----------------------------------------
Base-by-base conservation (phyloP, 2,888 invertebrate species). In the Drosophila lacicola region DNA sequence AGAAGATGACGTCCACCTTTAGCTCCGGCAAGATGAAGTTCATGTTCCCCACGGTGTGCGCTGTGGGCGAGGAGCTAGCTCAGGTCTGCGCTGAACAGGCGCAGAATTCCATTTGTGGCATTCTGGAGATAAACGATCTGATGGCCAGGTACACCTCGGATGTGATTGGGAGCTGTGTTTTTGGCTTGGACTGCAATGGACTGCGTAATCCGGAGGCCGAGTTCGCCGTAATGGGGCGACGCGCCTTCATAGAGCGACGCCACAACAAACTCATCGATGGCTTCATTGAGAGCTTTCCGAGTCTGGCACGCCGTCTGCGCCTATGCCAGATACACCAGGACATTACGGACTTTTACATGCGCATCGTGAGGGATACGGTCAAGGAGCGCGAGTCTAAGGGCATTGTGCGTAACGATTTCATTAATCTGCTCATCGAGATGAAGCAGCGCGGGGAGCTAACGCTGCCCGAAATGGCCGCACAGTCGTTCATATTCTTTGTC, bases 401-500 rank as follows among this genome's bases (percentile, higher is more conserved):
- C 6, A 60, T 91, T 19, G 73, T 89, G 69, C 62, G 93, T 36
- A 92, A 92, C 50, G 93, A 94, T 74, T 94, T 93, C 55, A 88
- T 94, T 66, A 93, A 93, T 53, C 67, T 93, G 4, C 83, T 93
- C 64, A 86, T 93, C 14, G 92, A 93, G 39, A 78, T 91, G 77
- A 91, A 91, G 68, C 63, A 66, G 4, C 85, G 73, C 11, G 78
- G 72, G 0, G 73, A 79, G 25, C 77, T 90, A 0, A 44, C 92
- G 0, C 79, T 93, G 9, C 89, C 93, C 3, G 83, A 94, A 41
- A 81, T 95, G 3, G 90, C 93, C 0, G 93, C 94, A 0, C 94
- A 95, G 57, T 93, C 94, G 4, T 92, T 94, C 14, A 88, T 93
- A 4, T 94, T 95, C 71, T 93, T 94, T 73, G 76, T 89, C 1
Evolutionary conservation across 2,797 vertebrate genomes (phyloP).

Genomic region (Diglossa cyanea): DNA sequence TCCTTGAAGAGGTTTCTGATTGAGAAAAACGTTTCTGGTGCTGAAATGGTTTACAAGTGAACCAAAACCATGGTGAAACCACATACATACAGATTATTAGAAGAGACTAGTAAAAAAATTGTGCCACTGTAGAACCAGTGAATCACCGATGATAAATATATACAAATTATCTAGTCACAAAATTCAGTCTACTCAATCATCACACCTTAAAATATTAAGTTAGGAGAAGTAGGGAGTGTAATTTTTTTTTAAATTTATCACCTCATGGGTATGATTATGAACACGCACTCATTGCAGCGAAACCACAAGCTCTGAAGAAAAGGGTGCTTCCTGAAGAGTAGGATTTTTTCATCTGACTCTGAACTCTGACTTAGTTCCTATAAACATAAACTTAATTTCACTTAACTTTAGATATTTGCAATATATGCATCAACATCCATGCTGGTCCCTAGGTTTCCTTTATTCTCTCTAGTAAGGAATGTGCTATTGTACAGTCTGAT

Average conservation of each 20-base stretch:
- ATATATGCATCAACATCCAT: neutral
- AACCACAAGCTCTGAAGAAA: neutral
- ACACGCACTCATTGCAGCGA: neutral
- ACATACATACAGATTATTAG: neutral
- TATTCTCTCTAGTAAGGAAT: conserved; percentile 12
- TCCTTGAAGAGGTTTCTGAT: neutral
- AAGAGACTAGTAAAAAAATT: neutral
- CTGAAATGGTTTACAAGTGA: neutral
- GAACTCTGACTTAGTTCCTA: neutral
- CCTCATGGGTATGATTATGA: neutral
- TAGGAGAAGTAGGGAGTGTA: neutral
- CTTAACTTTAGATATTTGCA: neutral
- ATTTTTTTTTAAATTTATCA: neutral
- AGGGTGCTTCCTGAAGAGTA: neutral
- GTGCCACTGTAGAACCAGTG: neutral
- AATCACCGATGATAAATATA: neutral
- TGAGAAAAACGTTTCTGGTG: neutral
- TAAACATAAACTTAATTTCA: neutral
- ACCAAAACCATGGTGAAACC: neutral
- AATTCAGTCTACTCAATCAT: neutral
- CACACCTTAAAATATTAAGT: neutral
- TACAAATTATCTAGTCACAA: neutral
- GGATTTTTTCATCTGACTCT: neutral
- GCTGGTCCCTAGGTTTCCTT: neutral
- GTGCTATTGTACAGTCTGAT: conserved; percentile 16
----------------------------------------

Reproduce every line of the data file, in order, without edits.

Base-by-base conservation (phyloP, 2,888 invertebrate species). In the Drosophila lacicola region DNA sequence AGAAGATGACGTCCACCTTTAGCTCCGGCAAGATGAAGTTCATGTTCCCCACGGTGTGCGCTGTGGGCGAGGAGCTAGCTCAGGTCTGCGCTGAACAGGCGCAGAATTCCATTTGTGGCATTCTGGAGATAAACGATCTGATGGCCAGGTACACCTCGGATGTGATTGGGAGCTGTGTTTTTGGCTTGGACTGCAATGGACTGCGTAATCCGGAGGCCGAGTTCGCCGTAATGGGGCGACGCGCCTTCATAGAGCGACGCCACAACAAACTCATCGATGGCTTCATTGAGAGCTTTCCGAGTCTGGCACGCCGTCTGCGCCTATGCCAGATACACCAGGACATTACGGACTTTTACATGCGCATCGTGAGGGATACGGTCAAGGAGCGCGAGTCTAAGGGCATTGTGCGTAACGATTTCATTAATCTGCTCATCGAGATGAAGCAGCGCGGGGAGCTAACGCTGCCCGAAATGGCCGCACAGTCGTTCATATTCTTTGTC, bases 401-500 rank as follows among this genome's bases (percentile, higher is more conserved):
- C 6, A 60, T 91, T 19, G 73, T 89, G 69, C 62, G 93, T 36
- A 92, A 92, C 50, G 93, A 94, T 74, T 94, T 93, C 55, A 88
- T 94, T 66, A 93, A 93, T 53, C 67, T 93, G 4, C 83, T 93
- C 64, A 86, T 93, C 14, G 92, A 93, G 39, A 78, T 91, G 77
- A 91, A 91, G 68, C 63, A 66, G 4, C 85, G 73, C 11, G 78
- G 72, G 0, G 73, A 79, G 25, C 77, T 90, A 0, A 44, C 92
- G 0, C 79, T 93, G 9, C 89, C 93, C 3, G 83, A 94, A 41
- A 81, T 95, G 3, G 90, C 93, C 0, G 93, C 94, A 0, C 94
- A 95, G 57, T 93, C 94, G 4, T 92, T 94, C 14, A 88, T 93
- A 4, T 94, T 95, C 71, T 93, T 94, T 73, G 76, T 89, C 1
Evolutionary conservation across 2,797 vertebrate genomes (phyloP).

Genomic region (Diglossa cyanea): DNA sequence TCCTTGAAGAGGTTTCTGATTGAGAAAAACGTTTCTGGTGCTGAAATGGTTTACAAGTGAACCAAAACCATGGTGAAACCACATACATACAGATTATTAGAAGAGACTAGTAAAAAAATTGTGCCACTGTAGAACCAGTGAATCACCGATGATAAATATATACAAATTATCTAGTCACAAAATTCAGTCTACTCAATCATCACACCTTAAAATATTAAGTTAGGAGAAGTAGGGAGTGTAATTTTTTTTTAAATTTATCACCTCATGGGTATGATTATGAACACGCACTCATTGCAGCGAAACCACAAGCTCTGAAGAAAAGGGTGCTTCCTGAAGAGTAGGATTTTTTCATCTGACTCTGAACTCTGACTTAGTTCCTATAAACATAAACTTAATTTCACTTAACTTTAGATATTTGCAATATATGCATCAACATCCATGCTGGTCCCTAGGTTTCCTTTATTCTCTCTAGTAAGGAATGTGCTATTGTACAGTCTGAT

Average conservation of each 20-base stretch:
- ATATATGCATCAACATCCAT: neutral
- AACCACAAGCTCTGAAGAAA: neutral
- ACACGCACTCATTGCAGCGA: neutral
- ACATACATACAGATTATTAG: neutral
- TATTCTCTCTAGTAAGGAAT: conserved; percentile 12
- TCCTTGAAGAGGTTTCTGAT: neutral
- AAGAGACTAGTAAAAAAATT: neutral
- CTGAAATGGTTTACAAGTGA: neutral
- GAACTCTGACTTAGTTCCTA: neutral
- CCTCATGGGTATGATTATGA: neutral
- TAGGAGAAGTAGGGAGTGTA: neutral
- CTTAACTTTAGATATTTGCA: neutral
- ATTTTTTTTTAAATTTATCA: neutral
- AGGGTGCTTCCTGAAGAGTA: neutral
- GTGCCACTGTAGAACCAGTG: neutral
- AATCACCGATGATAAATATA: neutral
- TGAGAAAAACGTTTCTGGTG: neutral
- TAAACATAAACTTAATTTCA: neutral
- ACCAAAACCATGGTGAAACC: neutral
- AATTCAGTCTACTCAATCAT: neutral
- CACACCTTAAAATATTAAGT: neutral
- TACAAATTATCTAGTCACAA: neutral
- GGATTTTTTCATCTGACTCT: neutral
- GCTGGTCCCTAGGTTTCCTT: neutral
- GTGCTATTGTACAGTCTGAT: conserved; percentile 16